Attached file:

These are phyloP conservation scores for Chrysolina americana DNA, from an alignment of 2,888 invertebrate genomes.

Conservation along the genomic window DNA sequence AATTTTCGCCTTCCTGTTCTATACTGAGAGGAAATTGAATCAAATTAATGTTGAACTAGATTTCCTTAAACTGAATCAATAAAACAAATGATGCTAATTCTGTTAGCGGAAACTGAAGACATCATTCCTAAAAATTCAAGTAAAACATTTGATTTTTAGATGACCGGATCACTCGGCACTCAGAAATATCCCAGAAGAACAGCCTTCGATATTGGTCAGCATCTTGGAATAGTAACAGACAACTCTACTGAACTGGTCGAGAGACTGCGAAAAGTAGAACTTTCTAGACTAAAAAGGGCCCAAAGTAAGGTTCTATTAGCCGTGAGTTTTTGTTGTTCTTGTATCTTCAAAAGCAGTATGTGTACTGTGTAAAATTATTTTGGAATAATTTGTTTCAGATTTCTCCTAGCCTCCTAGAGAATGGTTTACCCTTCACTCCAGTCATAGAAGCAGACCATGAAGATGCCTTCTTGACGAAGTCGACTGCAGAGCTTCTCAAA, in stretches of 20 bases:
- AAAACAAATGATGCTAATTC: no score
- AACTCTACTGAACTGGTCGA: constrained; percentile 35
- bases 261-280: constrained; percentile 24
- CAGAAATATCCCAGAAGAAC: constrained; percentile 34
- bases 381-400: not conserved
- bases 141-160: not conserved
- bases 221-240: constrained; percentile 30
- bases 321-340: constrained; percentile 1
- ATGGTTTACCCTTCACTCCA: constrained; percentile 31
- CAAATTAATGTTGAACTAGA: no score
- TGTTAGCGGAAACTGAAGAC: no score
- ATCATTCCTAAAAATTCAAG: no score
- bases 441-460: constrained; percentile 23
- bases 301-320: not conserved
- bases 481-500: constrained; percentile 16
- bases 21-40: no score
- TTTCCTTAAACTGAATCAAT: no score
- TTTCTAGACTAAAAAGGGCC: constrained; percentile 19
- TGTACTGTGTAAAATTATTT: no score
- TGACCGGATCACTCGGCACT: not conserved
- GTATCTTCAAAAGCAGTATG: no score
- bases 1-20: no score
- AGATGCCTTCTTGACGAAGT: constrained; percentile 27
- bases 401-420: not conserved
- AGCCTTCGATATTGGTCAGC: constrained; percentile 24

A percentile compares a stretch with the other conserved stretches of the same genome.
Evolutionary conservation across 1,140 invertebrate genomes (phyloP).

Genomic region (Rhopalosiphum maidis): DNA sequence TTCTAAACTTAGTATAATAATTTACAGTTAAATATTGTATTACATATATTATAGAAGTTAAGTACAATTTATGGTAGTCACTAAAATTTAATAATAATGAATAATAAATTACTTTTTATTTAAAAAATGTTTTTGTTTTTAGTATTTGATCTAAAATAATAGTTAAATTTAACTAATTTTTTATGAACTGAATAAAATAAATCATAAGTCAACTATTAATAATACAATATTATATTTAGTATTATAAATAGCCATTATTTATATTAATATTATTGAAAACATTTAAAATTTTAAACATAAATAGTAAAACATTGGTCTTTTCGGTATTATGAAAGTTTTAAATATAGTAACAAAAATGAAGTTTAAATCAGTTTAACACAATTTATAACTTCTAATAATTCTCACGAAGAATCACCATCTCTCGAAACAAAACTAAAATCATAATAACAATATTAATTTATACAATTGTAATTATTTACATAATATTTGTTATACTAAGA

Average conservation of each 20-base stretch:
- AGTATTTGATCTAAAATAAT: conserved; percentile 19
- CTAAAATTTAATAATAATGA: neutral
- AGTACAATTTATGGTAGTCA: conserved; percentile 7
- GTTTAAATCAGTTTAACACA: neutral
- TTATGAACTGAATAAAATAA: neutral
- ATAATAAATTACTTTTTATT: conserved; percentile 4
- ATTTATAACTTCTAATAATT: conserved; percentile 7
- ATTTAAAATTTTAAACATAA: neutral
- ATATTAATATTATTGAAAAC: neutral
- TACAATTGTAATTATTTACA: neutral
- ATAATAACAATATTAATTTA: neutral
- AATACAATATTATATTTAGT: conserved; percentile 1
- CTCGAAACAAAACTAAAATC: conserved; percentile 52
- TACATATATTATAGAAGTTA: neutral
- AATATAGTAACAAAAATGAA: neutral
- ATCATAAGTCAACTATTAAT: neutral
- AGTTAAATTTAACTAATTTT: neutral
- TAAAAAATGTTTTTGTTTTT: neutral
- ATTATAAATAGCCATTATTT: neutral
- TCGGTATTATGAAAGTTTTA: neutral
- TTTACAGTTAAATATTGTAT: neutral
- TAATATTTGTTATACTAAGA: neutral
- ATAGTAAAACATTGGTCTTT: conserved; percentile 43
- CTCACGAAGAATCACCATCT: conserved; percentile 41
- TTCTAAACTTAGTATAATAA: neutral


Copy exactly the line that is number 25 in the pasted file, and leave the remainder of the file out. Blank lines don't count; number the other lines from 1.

- AGATGCCTTCTTGACGAAGT: constrained; percentile 27